Avantium buys Liquid Light | January 23, 2017 Issue - Vol. 95 Issue 4 | Chemical & Engineering News
Volume 95 Issue 4 | p. 10 | News of The Week
Issue Date: January 23, 2017 | Web Date: January 22, 2017

Avantium buys Liquid Light

Assets of start-up focused on making chemicals from CO2 go to Dutch research firm
Department: Business
Keywords: renewables, carbon dioxide, solar energy, electrochemistry, start-up, acquisition

The assets of Liquid Light, a once-promising start-up that developed a process for converting carbon dioxide, water, and solar energy into a precursor for plastic water bottles, have been sold to the Dutch research firm Avantium for an undisclosed sum.

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A Liquid Light employee assembles an electrocatalytic cell that makes ethylene glycol from CO2 in this photo taken in 2015.
Credit: Liquid Light
Liquid Light worker assembles electrocatalytic cell components.
 
A Liquid Light employee assembles an electrocatalytic cell that makes ethylene glycol from CO2 in this photo taken in 2015.
Credit: Liquid Light

One of C&EN’s 10 Start-Ups to Watch in 2015, Liquid Light was spun off of Princeton University in 2008 and had spent more than $35 million to develop its technology.

The young firm was even among a select group of biobased chemical firms to participate in Coca-Cola’s “green” soda bottle program, called PlantBottle. However, by mid-2016, the firm’s CEO and chief scientific officer were gone, according to their profiles on the business networking website LinkedIn.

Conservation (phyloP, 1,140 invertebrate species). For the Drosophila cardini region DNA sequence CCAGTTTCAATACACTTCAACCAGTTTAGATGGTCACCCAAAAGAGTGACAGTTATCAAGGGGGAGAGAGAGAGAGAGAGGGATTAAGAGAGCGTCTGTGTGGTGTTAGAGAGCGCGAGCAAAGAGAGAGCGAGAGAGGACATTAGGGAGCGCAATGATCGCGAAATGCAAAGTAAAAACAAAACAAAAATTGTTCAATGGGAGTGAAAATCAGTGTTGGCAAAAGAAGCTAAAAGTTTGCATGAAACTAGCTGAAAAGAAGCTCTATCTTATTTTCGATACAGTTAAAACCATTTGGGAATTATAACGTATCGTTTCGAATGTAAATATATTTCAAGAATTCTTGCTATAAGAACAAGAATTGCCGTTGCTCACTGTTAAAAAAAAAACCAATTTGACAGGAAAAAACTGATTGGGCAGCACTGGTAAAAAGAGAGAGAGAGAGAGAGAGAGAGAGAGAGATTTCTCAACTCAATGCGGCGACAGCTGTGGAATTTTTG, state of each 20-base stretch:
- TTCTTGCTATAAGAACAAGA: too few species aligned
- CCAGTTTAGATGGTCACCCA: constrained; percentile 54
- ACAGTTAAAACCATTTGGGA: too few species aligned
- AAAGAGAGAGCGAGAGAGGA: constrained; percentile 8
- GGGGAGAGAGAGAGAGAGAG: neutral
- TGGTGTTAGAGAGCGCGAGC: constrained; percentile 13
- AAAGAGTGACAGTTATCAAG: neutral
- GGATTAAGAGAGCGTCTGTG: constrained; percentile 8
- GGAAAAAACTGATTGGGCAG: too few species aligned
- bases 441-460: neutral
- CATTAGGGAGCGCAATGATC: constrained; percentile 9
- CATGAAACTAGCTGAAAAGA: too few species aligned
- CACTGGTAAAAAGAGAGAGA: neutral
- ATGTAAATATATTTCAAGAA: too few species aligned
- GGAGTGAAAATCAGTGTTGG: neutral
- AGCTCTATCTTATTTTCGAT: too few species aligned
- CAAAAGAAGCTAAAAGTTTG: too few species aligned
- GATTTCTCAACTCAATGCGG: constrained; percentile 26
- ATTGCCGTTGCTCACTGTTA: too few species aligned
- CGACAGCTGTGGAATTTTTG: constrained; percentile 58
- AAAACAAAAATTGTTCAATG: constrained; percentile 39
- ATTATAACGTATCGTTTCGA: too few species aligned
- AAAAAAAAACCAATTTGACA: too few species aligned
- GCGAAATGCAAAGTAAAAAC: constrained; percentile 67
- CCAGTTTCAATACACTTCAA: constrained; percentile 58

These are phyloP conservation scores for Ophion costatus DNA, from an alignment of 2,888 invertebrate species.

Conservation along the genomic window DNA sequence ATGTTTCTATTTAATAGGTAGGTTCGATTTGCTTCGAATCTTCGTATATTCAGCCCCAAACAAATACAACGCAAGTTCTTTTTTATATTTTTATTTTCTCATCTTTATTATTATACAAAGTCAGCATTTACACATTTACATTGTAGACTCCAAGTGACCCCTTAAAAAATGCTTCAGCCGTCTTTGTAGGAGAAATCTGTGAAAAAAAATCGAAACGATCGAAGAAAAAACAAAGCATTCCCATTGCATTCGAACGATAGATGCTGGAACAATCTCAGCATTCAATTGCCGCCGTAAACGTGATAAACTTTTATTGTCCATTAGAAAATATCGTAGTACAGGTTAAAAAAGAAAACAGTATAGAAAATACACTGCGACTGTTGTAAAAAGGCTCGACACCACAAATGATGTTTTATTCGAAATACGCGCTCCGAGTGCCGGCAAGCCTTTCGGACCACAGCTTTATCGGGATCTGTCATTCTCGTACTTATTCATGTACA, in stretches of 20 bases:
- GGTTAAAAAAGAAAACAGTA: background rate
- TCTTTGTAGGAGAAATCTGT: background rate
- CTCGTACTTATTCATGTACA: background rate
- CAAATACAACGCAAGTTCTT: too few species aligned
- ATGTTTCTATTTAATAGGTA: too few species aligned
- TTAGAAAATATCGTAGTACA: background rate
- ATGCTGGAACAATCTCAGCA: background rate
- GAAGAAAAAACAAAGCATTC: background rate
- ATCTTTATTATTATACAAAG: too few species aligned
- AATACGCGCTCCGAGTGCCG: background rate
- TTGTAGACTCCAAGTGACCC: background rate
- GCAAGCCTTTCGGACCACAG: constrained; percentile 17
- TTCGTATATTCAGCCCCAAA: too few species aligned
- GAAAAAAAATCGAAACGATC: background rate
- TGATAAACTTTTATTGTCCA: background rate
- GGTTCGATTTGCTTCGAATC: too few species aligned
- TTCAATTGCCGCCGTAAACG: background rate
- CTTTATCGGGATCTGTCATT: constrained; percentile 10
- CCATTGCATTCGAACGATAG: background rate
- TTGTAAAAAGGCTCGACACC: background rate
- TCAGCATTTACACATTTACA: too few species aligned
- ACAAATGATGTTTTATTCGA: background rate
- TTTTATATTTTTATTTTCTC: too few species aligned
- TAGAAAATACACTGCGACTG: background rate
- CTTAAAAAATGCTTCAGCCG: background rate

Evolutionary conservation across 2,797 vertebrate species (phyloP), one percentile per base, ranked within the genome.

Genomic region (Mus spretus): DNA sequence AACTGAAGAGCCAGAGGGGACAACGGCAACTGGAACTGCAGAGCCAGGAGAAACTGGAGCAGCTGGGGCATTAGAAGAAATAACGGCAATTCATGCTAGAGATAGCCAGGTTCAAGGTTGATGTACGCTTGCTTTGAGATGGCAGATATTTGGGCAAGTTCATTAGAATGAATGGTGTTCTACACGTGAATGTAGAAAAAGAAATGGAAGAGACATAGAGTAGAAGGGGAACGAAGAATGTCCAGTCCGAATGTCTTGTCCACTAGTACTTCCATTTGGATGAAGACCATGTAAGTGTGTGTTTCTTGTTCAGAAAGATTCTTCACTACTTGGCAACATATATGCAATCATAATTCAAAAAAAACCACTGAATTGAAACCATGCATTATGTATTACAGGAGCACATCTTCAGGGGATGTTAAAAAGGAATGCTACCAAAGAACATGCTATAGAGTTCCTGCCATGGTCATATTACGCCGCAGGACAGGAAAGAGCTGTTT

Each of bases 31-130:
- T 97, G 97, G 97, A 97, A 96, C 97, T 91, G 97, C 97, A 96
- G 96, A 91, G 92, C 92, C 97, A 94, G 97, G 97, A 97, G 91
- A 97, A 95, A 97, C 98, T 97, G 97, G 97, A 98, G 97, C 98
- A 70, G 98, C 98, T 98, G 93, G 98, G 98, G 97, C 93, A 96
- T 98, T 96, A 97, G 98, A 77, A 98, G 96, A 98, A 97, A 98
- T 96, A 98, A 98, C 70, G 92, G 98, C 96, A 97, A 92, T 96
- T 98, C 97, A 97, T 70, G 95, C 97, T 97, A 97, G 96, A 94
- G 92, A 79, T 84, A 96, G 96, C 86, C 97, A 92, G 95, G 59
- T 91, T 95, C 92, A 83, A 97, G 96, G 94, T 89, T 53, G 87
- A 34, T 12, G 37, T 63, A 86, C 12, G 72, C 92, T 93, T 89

With the sale complete, two Liquid Light employees have joined Avantium in Amsterdam and two others will consult with the firm, says Gert-Jan Gruter, Avantium’s chief technology officer. Also transferring to Avantium are more than 100 patents and patent applications covering electrochemical methods to make ethylene glycol for beverage bottles and other building blocks.

Avantium, which also has an electrochemical research unit, will focus on perfecting Liquid Light’s electrochemical-cell hardware and on developing the technology for high-value chemicals such as oxalic acid and glycolic acid, Gruter says.

A high-throughput experimentation specialist, Avantium has done research for chemical firms and worked with Coca-Cola to develop the new bottle polymer polyethylene furanoate (PEF). In October, Avantium formed a joint venture with BASF to build a multi-million-dollar plant in Belgium to make furandicarboxylic acid, a biobased feedstock for PEF.

 
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Comments
Frits Dautzenberg (Sat Jan 28 11:51:57 EST 2017)
This opens the way to a complete bio-degradeable route to plastics for bottles etc.

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